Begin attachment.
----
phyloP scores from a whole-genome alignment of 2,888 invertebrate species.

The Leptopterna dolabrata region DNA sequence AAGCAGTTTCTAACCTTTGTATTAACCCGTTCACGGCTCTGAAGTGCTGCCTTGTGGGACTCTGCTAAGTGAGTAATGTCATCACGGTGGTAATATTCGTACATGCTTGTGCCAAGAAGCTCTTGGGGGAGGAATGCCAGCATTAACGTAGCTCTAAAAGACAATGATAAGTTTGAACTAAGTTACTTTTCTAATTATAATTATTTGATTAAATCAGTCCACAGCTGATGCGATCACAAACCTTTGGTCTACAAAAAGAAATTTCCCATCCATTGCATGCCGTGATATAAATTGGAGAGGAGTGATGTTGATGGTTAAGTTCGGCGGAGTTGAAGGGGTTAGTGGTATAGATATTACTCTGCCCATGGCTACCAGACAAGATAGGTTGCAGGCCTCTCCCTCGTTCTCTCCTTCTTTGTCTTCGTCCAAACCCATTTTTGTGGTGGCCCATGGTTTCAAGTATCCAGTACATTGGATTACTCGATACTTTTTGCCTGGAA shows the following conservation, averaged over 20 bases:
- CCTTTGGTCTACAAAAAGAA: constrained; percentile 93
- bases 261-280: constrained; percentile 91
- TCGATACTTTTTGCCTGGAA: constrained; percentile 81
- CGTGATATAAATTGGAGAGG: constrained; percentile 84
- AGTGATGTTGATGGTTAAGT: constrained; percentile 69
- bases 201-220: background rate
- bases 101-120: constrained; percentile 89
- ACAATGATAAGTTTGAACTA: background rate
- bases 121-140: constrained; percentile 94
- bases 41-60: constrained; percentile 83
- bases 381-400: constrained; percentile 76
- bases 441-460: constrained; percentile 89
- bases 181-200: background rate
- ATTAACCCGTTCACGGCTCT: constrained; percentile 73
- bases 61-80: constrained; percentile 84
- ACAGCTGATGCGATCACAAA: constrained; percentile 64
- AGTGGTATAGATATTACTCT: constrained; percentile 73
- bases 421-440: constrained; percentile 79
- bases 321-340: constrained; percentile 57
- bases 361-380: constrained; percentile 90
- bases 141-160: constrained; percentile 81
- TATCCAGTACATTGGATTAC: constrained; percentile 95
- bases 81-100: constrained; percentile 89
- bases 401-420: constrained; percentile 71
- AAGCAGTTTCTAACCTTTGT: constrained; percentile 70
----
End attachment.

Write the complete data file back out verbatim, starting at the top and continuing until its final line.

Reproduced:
phyloP scores from a whole-genome alignment of 2,888 invertebrate species.

The Leptopterna dolabrata region DNA sequence AAGCAGTTTCTAACCTTTGTATTAACCCGTTCACGGCTCTGAAGTGCTGCCTTGTGGGACTCTGCTAAGTGAGTAATGTCATCACGGTGGTAATATTCGTACATGCTTGTGCCAAGAAGCTCTTGGGGGAGGAATGCCAGCATTAACGTAGCTCTAAAAGACAATGATAAGTTTGAACTAAGTTACTTTTCTAATTATAATTATTTGATTAAATCAGTCCACAGCTGATGCGATCACAAACCTTTGGTCTACAAAAAGAAATTTCCCATCCATTGCATGCCGTGATATAAATTGGAGAGGAGTGATGTTGATGGTTAAGTTCGGCGGAGTTGAAGGGGTTAGTGGTATAGATATTACTCTGCCCATGGCTACCAGACAAGATAGGTTGCAGGCCTCTCCCTCGTTCTCTCCTTCTTTGTCTTCGTCCAAACCCATTTTTGTGGTGGCCCATGGTTTCAAGTATCCAGTACATTGGATTACTCGATACTTTTTGCCTGGAA shows the following conservation, averaged over 20 bases:
- CCTTTGGTCTACAAAAAGAA: constrained; percentile 93
- bases 261-280: constrained; percentile 91
- TCGATACTTTTTGCCTGGAA: constrained; percentile 81
- CGTGATATAAATTGGAGAGG: constrained; percentile 84
- AGTGATGTTGATGGTTAAGT: constrained; percentile 69
- bases 201-220: background rate
- bases 101-120: constrained; percentile 89
- ACAATGATAAGTTTGAACTA: background rate
- bases 121-140: constrained; percentile 94
- bases 41-60: constrained; percentile 83
- bases 381-400: constrained; percentile 76
- bases 441-460: constrained; percentile 89
- bases 181-200: background rate
- ATTAACCCGTTCACGGCTCT: constrained; percentile 73
- bases 61-80: constrained; percentile 84
- ACAGCTGATGCGATCACAAA: constrained; percentile 64
- AGTGGTATAGATATTACTCT: constrained; percentile 73
- bases 421-440: constrained; percentile 79
- bases 321-340: constrained; percentile 57
- bases 361-380: constrained; percentile 90
- bases 141-160: constrained; percentile 81
- TATCCAGTACATTGGATTAC: constrained; percentile 95
- bases 81-100: constrained; percentile 89
- bases 401-420: constrained; percentile 71
- AAGCAGTTTCTAACCTTTGT: constrained; percentile 70